There is a “new” way of going through divorce that puts clients in charge. It’s called “Unbundled Legal Service” and it means that the clients get to have legal advice without having the lawyers take over the full case. This allows clients to get legal advice, and whatever else they truly want, without having to pay lawyers to do things they could do themselves. The word “unbundled” may seem like a strange phrase if you did not realize there was a bundle in the first place. Most clients do not realize that, when they retain a divorce lawyer in the traditional model, the lawyer is authorized (sometimes even required) to engage in the full range of services, from information gathering, to responding to all relevant communications, to reviewing all documents related to the case. Unbundling lets the client choose which things the lawyer will do for them; and which things they will do for themselves. This provides an opportunity to have more control over cost and, sometimes, acrimony. Lawyers charge high hourly rates. When they are providing important legal advice or analyzing complex issues, these hourly rates can be a very wise investment. The decisions you make during your divorce can impact your finances by tens of thousands of dollars and, helping you make important decisions regarding your children may be priceless. On the other hand, paying your lawyer to wait at the courthouse, or drive downtown, or gather your bank records, does not make economic sense. In addition to helping clients save some of their resources for themselves, unbundling can free up funds for clients to spend on other important resources, such as a child specialist to help them co-parent their children, a financial expert to help them make good financial decisions, a coach to help them with communication, or a therapist to help them adjust to the emotional impact of the divorce. While unbundling of legal services is being heralded as a brave new trend, it is, in many ways, a throwback to an old idea; the attorney as “legal counsel” – a concept that was much more common in earlier days. It is only recently, in the more adversarial climate of the past century, that the notion of lawyer as “hired gun” has become widespread. Frustration with both the acrimony and expense of the adversarial approach have caused many divorcing people to forego getting legal advice altogether. Unbundling, or the renewal of attorneys as legal counsel, is allowing people to have the best of both worlds; sound advice combined with control over cost and acrimony. Unbundled divorce has many different variations. One popular form of unbundled divorce is called Collaborative Divorce, where clients choose to have the lawyers focus solely on settlement. Because 97% of all cases settle, hiring lawyers to focus only on settlement helps clients make sure that their legal fees are spent on things that matter to their future. To learn more about Collaborative Divorce go to www.collaborativelaw.org and www.ousky.com.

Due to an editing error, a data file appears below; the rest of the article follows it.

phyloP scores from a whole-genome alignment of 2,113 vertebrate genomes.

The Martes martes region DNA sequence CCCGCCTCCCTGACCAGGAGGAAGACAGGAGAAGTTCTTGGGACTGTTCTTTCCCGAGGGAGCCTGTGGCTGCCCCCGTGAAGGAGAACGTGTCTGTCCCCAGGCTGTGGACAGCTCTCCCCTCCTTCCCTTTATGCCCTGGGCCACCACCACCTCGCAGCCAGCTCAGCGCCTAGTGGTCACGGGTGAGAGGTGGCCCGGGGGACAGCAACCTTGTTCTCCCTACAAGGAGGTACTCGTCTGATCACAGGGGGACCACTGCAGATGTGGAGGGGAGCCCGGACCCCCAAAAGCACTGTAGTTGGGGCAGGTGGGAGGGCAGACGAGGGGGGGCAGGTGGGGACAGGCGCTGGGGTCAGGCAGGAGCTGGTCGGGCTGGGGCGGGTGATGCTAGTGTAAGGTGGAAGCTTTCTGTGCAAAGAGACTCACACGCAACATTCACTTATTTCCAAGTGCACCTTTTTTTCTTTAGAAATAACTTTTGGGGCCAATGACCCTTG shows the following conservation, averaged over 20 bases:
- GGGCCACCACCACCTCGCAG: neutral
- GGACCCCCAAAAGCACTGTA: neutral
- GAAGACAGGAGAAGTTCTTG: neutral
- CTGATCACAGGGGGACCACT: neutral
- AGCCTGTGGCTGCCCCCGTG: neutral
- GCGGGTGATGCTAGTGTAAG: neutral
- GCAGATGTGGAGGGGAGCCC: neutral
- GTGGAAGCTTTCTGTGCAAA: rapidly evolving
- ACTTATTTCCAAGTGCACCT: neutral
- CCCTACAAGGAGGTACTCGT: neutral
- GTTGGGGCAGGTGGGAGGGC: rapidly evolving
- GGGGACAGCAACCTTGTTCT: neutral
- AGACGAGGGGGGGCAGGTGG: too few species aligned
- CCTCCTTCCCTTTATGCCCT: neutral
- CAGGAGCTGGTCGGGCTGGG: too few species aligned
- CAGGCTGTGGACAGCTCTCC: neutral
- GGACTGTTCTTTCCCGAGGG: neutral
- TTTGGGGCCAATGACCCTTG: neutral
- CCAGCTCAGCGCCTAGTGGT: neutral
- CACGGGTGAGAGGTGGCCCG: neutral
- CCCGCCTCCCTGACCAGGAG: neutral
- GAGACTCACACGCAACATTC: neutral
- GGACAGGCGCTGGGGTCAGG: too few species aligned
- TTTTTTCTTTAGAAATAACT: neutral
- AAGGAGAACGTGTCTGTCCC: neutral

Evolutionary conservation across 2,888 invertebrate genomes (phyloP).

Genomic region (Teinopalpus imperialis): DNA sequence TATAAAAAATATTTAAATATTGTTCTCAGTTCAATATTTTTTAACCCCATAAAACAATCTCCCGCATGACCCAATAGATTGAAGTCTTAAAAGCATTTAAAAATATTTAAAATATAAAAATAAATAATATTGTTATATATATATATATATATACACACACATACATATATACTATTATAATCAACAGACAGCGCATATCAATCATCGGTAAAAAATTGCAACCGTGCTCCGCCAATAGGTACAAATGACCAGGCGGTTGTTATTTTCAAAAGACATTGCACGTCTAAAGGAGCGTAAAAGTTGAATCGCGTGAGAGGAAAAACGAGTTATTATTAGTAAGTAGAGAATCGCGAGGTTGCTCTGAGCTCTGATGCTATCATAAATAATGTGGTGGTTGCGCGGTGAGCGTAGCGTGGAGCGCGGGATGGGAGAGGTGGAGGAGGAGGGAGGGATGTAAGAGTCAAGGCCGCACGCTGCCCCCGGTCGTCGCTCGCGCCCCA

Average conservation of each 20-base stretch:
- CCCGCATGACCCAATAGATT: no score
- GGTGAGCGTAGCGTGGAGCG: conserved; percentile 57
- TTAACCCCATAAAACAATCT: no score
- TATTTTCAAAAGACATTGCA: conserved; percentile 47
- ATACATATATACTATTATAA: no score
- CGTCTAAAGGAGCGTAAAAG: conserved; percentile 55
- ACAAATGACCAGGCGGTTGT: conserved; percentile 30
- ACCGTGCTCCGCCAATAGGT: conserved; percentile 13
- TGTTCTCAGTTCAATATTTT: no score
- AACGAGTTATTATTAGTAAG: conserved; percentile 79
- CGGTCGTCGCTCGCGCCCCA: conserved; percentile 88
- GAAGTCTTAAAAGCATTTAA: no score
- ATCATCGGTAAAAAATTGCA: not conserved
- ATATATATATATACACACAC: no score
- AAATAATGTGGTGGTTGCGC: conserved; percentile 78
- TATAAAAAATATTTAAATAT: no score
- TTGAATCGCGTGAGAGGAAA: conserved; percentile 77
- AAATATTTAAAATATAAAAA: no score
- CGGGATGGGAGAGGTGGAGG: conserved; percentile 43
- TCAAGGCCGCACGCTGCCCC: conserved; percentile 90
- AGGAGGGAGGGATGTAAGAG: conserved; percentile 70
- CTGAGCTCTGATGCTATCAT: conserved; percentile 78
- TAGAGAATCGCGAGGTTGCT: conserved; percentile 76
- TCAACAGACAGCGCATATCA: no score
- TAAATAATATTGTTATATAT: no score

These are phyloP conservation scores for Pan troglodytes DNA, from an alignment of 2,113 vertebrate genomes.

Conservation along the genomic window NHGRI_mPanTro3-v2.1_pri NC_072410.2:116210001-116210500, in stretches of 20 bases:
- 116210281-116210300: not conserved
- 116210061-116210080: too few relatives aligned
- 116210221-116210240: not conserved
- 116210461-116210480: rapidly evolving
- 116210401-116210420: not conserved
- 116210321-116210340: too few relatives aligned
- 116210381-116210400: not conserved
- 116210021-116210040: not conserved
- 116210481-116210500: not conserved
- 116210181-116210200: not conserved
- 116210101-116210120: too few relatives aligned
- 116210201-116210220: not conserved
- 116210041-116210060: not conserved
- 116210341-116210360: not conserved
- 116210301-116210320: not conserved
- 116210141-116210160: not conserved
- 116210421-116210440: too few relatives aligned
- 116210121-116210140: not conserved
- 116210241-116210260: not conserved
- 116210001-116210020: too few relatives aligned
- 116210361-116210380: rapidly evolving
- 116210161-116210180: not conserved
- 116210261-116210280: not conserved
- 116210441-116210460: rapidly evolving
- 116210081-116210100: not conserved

Spousal support that lasts more than a couple years may be subject to cost of living adjustments (COLAs). This is negotiated as part of your divorce settlement. As the cost of living goes up, spousal support can increase as well, to meet its intent of maintaining the ex-spouse’s standard of living. Fortunately, the State of Minnesota’s Office on the Economic Status of Women (OESW) provides a booklet that contains a worksheet and instructions for calculating the cost of living increase for spousal support, as well as child support. The OESW’s A Guide to Child Support & Spousal Maintenance Cost-of-Living Adjustments also has template forms for notifying the paying ex-spouse of the increase and an Affidavit of Service by Mail form. Why an Affidavit of Service by Mail form? Because if the paying ex-spouse does not increase the support as requested, the affidavit is proof that they had been notified. All these forms and worksheets should also be filed with the court administrator where the decree was filed. This is a lot of paperwork, but OESW’s guide also has a checklist to make sure all of the involved parties get the correct documents. One additional piece of information needed to complete the COLA calculations is the Consumer Price Index Table. This table is also maintained and available for download at the OESW website. The index numbers on this table are used to show the increase in the cost of goods and services over time. These index numbers are used in the calculations to determine how much spousal support (and child support) should increase to keep up. The table shows over 20 years of data but, if one is being diligent about requesting increases, only the index numbers from the past couple of years should be needed. The Consumer Price Index Table contains sets of price index numbers: the CPI-U shows how much prices have increased on average for the entire United States; the CPI-U MSP shows how much prices have increased in the Twin Cities Metropolitan area. Your divorce decree will likely indicate which set of index numbers you should use. Note that while using the CPI-U MSP can most accurately reflect the increase in prices in Minnesota, this set is updated twice a year, in January and July, and it takes an additional month for the updated figure to be published. OESW’s A Guide to Child Support & Spousal Maintenance Cost-of-Living Adjustments is easy to follow and doesn’t require too many calculations. If you are not good at math or filling out forms, it is a good idea to get help from a financial professional or your family law attorney. Link to the Guide Link to the Consumer Price Index Table